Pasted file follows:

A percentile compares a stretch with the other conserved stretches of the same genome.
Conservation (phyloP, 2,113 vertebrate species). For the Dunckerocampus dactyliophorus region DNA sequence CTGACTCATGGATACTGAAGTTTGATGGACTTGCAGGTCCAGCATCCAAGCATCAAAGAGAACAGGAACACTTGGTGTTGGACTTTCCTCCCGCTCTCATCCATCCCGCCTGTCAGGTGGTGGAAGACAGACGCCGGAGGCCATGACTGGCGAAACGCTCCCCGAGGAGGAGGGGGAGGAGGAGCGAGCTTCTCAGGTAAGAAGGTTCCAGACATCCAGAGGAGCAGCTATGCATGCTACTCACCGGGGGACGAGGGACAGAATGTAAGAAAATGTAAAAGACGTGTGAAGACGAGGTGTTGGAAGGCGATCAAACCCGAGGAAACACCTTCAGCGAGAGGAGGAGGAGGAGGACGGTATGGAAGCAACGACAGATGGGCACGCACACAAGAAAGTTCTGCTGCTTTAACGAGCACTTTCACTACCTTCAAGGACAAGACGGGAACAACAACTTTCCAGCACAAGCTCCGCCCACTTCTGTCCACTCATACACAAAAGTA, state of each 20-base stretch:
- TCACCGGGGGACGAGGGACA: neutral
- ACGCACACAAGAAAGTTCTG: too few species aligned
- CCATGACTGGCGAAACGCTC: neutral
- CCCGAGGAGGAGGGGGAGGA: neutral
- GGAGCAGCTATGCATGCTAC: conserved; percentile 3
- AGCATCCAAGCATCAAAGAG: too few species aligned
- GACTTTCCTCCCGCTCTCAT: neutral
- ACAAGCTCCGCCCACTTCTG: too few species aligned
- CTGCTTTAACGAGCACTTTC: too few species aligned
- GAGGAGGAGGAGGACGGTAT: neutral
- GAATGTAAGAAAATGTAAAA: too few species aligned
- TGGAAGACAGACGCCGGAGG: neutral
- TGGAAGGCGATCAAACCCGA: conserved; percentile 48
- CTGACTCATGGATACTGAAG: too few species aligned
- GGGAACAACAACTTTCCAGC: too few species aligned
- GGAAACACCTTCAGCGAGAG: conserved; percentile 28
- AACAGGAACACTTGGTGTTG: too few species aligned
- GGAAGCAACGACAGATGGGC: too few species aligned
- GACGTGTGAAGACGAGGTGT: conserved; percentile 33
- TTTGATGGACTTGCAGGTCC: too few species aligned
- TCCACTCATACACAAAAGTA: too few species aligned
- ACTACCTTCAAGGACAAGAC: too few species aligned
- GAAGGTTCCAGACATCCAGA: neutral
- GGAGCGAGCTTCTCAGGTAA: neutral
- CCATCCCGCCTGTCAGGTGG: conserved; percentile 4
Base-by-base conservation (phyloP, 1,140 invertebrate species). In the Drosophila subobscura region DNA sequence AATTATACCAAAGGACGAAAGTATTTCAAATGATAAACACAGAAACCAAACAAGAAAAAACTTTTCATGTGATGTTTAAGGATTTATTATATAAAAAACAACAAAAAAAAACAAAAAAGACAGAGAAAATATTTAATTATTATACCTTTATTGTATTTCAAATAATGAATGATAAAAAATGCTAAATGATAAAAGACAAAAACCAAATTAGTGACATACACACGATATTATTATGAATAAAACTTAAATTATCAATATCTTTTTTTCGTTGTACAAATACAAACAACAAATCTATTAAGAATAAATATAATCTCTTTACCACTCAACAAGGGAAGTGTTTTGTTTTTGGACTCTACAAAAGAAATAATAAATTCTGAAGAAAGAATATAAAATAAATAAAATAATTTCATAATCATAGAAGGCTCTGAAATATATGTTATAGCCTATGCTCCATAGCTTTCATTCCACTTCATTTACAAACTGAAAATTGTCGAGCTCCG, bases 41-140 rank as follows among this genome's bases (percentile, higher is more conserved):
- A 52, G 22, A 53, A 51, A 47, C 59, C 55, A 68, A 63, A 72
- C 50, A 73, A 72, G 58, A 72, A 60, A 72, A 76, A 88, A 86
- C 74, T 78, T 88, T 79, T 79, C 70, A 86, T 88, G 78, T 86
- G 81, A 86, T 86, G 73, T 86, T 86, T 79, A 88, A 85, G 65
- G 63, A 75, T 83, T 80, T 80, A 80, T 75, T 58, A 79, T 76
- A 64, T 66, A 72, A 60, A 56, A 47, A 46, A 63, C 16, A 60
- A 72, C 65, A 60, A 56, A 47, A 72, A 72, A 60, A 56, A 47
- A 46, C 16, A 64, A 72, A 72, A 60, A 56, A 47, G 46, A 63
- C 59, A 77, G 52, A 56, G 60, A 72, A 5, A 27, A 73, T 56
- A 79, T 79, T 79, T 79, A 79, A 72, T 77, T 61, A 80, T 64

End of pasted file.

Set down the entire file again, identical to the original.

A percentile compares a stretch with the other conserved stretches of the same genome.
Conservation (phyloP, 2,113 vertebrate species). For the Dunckerocampus dactyliophorus region DNA sequence CTGACTCATGGATACTGAAGTTTGATGGACTTGCAGGTCCAGCATCCAAGCATCAAAGAGAACAGGAACACTTGGTGTTGGACTTTCCTCCCGCTCTCATCCATCCCGCCTGTCAGGTGGTGGAAGACAGACGCCGGAGGCCATGACTGGCGAAACGCTCCCCGAGGAGGAGGGGGAGGAGGAGCGAGCTTCTCAGGTAAGAAGGTTCCAGACATCCAGAGGAGCAGCTATGCATGCTACTCACCGGGGGACGAGGGACAGAATGTAAGAAAATGTAAAAGACGTGTGAAGACGAGGTGTTGGAAGGCGATCAAACCCGAGGAAACACCTTCAGCGAGAGGAGGAGGAGGAGGACGGTATGGAAGCAACGACAGATGGGCACGCACACAAGAAAGTTCTGCTGCTTTAACGAGCACTTTCACTACCTTCAAGGACAAGACGGGAACAACAACTTTCCAGCACAAGCTCCGCCCACTTCTGTCCACTCATACACAAAAGTA, state of each 20-base stretch:
- TCACCGGGGGACGAGGGACA: neutral
- ACGCACACAAGAAAGTTCTG: too few species aligned
- CCATGACTGGCGAAACGCTC: neutral
- CCCGAGGAGGAGGGGGAGGA: neutral
- GGAGCAGCTATGCATGCTAC: conserved; percentile 3
- AGCATCCAAGCATCAAAGAG: too few species aligned
- GACTTTCCTCCCGCTCTCAT: neutral
- ACAAGCTCCGCCCACTTCTG: too few species aligned
- CTGCTTTAACGAGCACTTTC: too few species aligned
- GAGGAGGAGGAGGACGGTAT: neutral
- GAATGTAAGAAAATGTAAAA: too few species aligned
- TGGAAGACAGACGCCGGAGG: neutral
- TGGAAGGCGATCAAACCCGA: conserved; percentile 48
- CTGACTCATGGATACTGAAG: too few species aligned
- GGGAACAACAACTTTCCAGC: too few species aligned
- GGAAACACCTTCAGCGAGAG: conserved; percentile 28
- AACAGGAACACTTGGTGTTG: too few species aligned
- GGAAGCAACGACAGATGGGC: too few species aligned
- GACGTGTGAAGACGAGGTGT: conserved; percentile 33
- TTTGATGGACTTGCAGGTCC: too few species aligned
- TCCACTCATACACAAAAGTA: too few species aligned
- ACTACCTTCAAGGACAAGAC: too few species aligned
- GAAGGTTCCAGACATCCAGA: neutral
- GGAGCGAGCTTCTCAGGTAA: neutral
- CCATCCCGCCTGTCAGGTGG: conserved; percentile 4
Base-by-base conservation (phyloP, 1,140 invertebrate species). In the Drosophila subobscura region DNA sequence AATTATACCAAAGGACGAAAGTATTTCAAATGATAAACACAGAAACCAAACAAGAAAAAACTTTTCATGTGATGTTTAAGGATTTATTATATAAAAAACAACAAAAAAAAACAAAAAAGACAGAGAAAATATTTAATTATTATACCTTTATTGTATTTCAAATAATGAATGATAAAAAATGCTAAATGATAAAAGACAAAAACCAAATTAGTGACATACACACGATATTATTATGAATAAAACTTAAATTATCAATATCTTTTTTTCGTTGTACAAATACAAACAACAAATCTATTAAGAATAAATATAATCTCTTTACCACTCAACAAGGGAAGTGTTTTGTTTTTGGACTCTACAAAAGAAATAATAAATTCTGAAGAAAGAATATAAAATAAATAAAATAATTTCATAATCATAGAAGGCTCTGAAATATATGTTATAGCCTATGCTCCATAGCTTTCATTCCACTTCATTTACAAACTGAAAATTGTCGAGCTCCG, bases 41-140 rank as follows among this genome's bases (percentile, higher is more conserved):
- A 52, G 22, A 53, A 51, A 47, C 59, C 55, A 68, A 63, A 72
- C 50, A 73, A 72, G 58, A 72, A 60, A 72, A 76, A 88, A 86
- C 74, T 78, T 88, T 79, T 79, C 70, A 86, T 88, G 78, T 86
- G 81, A 86, T 86, G 73, T 86, T 86, T 79, A 88, A 85, G 65
- G 63, A 75, T 83, T 80, T 80, A 80, T 75, T 58, A 79, T 76
- A 64, T 66, A 72, A 60, A 56, A 47, A 46, A 63, C 16, A 60
- A 72, C 65, A 60, A 56, A 47, A 72, A 72, A 60, A 56, A 47
- A 46, C 16, A 64, A 72, A 72, A 60, A 56, A 47, G 46, A 63
- C 59, A 77, G 52, A 56, G 60, A 72, A 5, A 27, A 73, T 56
- A 79, T 79, T 79, T 79, A 79, A 72, T 77, T 61, A 80, T 64